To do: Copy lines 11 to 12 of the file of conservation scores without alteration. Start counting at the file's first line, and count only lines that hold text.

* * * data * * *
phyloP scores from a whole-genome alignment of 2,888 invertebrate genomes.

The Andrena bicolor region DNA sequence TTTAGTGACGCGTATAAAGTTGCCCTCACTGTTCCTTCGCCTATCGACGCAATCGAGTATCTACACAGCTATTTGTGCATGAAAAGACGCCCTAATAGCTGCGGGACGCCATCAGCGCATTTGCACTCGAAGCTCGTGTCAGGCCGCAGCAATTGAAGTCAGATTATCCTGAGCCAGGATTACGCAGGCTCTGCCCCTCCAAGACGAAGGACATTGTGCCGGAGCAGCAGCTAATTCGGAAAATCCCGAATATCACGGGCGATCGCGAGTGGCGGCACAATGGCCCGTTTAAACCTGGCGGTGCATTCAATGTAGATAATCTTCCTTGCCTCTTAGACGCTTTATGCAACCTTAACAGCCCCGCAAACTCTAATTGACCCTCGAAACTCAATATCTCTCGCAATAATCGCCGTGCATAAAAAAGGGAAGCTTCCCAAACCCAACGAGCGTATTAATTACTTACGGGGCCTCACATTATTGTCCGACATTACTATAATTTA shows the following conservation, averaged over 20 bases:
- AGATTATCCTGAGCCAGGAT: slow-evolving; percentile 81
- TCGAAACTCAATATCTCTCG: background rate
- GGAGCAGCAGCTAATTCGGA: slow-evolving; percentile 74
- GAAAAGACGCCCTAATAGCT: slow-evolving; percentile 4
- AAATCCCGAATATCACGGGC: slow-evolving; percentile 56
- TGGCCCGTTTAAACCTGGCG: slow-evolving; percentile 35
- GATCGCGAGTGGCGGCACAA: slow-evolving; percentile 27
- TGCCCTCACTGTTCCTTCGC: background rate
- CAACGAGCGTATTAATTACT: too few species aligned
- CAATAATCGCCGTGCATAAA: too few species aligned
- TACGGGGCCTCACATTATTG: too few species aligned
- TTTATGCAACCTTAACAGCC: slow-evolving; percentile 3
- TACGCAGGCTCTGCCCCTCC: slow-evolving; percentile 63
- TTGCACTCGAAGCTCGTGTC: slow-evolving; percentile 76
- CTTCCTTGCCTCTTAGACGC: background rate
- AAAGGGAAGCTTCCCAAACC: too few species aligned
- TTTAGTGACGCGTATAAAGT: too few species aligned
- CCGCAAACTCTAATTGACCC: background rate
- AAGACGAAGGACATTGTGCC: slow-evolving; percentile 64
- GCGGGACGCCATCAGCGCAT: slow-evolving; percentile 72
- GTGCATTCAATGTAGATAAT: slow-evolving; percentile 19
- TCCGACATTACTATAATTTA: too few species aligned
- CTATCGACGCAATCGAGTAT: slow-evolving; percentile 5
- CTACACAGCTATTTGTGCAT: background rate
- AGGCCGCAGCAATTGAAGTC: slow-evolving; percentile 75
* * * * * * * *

- CAACGAGCGTATTAATTACT: too few species aligned
- CAATAATCGCCGTGCATAAA: too few species aligned